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* Ocular Anatomy And Function

* Two Kinds Of Diabetic Retinopathy

* Fluorescein Angiography

* Nonproliferative Diabetic Retinopathy (NPDR)

* Early Diagnosis Of Nonproliferative Diabetic Retinopathy (NPDR)

* Laser Surgery For Nonproliferative Diabetic Retinopathy (NPDR)

* Proliferative Diabetic Retinopathy (PDR)

* Laser Surgery For Proliferative Diabetic Retinopathy (PDR)

* Vitreous Hemorrhage

* Traction Retinal Detachment

* Closure Of Macular Vessels

* Preventing Diabetic Retinopathy

* Emotional Factors In Diabetes

* FAQ's About Laser Surgery

* FAQ's About Vitrectomy Surgery For PDR

Vitreous Hemorrhage.

Because vitreous hemorrhage is not necessarily associated with any specific activity (although it can be associated with strenuous physical activity), people with diabetes are encouraged to lead a normal life and not restrict their physical activities for the sake of their eyes. There may be exceptions to this general rule, and your doctor will help advise you. When a person does notice the sudden appearance of floaters, spiderwebs, spots in front of the eye, or blurred vision, they should immediately call their eye doctor.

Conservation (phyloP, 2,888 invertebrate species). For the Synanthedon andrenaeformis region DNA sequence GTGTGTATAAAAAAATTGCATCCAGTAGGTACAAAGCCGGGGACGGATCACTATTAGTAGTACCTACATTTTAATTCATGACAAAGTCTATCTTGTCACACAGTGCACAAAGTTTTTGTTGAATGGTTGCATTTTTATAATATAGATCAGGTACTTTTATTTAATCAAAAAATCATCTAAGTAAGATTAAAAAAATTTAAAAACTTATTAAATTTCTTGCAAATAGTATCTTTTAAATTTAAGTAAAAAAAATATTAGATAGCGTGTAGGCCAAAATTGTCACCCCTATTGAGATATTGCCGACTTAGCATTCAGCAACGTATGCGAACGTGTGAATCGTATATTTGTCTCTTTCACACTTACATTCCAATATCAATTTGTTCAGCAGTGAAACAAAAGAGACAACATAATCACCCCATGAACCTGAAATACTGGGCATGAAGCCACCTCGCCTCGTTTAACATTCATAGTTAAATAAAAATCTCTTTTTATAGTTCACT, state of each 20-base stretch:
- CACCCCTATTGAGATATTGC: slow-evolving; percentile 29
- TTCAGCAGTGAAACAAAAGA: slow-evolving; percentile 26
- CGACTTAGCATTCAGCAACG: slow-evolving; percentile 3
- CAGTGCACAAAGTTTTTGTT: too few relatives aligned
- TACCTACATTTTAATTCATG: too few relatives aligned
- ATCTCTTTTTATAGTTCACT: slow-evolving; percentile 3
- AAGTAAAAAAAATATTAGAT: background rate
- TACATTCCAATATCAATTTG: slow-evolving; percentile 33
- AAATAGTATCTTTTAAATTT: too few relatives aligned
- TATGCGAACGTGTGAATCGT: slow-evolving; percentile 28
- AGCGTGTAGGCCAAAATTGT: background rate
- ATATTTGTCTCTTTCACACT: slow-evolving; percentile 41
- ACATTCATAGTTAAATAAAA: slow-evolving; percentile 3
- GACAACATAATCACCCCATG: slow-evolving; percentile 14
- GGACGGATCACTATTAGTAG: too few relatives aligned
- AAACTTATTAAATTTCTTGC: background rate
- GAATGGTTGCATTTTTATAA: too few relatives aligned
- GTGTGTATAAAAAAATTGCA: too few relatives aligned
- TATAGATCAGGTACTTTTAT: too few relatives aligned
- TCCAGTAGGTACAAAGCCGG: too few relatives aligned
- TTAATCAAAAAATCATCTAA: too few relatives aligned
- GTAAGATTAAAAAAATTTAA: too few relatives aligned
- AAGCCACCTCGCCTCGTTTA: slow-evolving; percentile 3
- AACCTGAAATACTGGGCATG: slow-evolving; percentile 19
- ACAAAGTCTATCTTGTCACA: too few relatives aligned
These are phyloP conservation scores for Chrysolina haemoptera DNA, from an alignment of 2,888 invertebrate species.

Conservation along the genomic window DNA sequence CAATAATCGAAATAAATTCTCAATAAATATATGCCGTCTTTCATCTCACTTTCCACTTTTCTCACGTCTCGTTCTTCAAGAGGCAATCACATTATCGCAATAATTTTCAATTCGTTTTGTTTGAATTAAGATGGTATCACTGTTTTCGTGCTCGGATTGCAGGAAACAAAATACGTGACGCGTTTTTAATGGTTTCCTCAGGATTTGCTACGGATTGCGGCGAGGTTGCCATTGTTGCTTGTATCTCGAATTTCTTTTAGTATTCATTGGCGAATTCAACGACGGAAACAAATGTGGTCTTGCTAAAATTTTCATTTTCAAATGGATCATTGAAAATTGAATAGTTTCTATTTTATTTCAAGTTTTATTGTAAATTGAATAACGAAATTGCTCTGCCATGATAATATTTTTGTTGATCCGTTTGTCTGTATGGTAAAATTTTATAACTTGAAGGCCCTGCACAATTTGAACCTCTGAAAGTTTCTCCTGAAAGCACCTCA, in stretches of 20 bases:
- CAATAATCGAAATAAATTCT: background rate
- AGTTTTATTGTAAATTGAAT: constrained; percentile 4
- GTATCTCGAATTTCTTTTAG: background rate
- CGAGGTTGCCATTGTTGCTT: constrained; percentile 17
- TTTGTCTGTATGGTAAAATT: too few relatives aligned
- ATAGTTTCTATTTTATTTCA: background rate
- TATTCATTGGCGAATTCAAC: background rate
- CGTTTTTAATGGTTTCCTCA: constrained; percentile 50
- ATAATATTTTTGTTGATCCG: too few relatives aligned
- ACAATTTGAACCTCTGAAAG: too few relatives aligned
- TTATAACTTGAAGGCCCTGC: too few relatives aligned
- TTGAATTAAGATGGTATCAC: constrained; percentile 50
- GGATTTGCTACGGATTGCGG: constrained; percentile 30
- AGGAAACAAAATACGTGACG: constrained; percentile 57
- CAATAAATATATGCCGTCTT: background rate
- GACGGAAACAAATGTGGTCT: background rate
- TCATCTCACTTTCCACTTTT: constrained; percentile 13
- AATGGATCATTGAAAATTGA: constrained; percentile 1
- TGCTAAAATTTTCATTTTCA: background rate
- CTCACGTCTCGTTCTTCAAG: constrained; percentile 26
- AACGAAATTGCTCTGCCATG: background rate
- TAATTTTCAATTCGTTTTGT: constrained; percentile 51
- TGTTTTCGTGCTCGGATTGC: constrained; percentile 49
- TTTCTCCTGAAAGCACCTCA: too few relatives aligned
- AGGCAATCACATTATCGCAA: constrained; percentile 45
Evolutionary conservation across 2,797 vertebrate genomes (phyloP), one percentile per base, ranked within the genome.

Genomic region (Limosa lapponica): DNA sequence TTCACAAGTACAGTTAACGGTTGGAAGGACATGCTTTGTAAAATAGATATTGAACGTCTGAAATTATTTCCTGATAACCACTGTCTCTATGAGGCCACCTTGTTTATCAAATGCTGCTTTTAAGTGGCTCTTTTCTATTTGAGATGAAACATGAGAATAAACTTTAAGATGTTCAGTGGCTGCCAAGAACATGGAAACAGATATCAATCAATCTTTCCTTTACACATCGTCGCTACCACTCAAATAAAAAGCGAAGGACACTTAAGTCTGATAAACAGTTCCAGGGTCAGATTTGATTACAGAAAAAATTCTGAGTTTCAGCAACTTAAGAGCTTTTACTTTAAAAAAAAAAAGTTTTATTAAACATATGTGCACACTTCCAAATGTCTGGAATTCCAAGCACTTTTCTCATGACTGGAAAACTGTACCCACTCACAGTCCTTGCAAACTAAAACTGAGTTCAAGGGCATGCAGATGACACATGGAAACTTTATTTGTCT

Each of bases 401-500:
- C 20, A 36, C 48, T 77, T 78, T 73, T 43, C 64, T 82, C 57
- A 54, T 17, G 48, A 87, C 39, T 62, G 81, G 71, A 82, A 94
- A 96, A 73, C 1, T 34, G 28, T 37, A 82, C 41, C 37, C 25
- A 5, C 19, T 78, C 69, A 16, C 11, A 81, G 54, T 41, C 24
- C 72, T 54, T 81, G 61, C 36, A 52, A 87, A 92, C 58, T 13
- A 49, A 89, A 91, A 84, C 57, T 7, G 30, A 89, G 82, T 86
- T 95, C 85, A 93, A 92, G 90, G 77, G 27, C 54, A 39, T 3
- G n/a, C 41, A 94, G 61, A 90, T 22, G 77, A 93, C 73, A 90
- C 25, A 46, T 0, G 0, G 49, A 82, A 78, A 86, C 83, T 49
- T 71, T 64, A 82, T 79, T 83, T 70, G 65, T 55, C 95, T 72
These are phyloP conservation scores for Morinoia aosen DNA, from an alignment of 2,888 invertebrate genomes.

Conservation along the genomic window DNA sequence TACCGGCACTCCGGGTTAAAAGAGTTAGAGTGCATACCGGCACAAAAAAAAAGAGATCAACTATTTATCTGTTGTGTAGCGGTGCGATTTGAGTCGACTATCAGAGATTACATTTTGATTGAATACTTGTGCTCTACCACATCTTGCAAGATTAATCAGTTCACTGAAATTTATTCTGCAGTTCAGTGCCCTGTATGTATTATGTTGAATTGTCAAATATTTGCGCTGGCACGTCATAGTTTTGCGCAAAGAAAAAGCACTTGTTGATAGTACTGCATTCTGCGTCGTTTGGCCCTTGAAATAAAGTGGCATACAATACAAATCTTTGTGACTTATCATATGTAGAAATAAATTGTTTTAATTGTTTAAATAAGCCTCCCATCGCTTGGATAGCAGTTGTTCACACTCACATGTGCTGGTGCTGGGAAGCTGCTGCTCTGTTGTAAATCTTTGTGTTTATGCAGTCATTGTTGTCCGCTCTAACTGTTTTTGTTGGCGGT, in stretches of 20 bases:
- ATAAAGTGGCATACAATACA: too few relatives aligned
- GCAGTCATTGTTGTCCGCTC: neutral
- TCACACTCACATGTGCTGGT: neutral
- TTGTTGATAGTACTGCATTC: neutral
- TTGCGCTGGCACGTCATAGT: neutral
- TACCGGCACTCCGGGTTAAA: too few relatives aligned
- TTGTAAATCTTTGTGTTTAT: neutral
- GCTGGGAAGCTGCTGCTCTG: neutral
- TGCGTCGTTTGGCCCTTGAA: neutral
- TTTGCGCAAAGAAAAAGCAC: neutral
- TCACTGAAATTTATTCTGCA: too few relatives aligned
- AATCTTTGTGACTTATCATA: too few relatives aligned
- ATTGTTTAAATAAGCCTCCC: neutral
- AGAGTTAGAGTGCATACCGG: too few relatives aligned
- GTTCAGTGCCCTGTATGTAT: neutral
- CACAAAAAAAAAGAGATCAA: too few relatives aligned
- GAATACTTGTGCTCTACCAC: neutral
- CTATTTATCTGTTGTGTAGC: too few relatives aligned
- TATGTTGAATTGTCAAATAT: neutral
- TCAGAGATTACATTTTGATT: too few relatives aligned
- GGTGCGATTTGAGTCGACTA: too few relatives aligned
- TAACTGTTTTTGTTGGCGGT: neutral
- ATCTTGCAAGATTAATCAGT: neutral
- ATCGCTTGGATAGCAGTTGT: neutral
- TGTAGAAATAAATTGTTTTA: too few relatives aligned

Vitreous Hemorrhage Image.


It is often helpful for someone with diabetes who develops a vitreous hemorrhage to remain in a sitting position so that gravity can help settle the blood to the lower parts of vitreous cavity. Once the blood settles, panretinal laser photocoagulation can be done. Laser surgery cannot make the blood disappear, but it can cause the neovascularization that bled to shrink and thereby prevent more bleeding into the vitreous. The vitreous hemorrhage that is present usually disappears with time but can take many months to clear.


If there is so much vitreous hemorrhage that laser surgery is not possible, or if the blood does not disappear on its own, it can be removed with an operation called a vitrectomy.

Vitrectomy surgery is done in the hospital, under general or local anesthesia. The blood-filled vitreous gel is removed. It is replaced during the operation with a gas bubble or a clear fluid that is compatible with the eye. Over time, the gas bubble or fluid is absorbed by the eye and is replaced by the eye's own fluid, although the eye does not replace the gel itself. The lack of vitreous gel does not affect the function of the eye. If the blood in the vitreous does not go away on its own, your doctor will advise you as to how long you should wait before vitrectomy surgery is considered.


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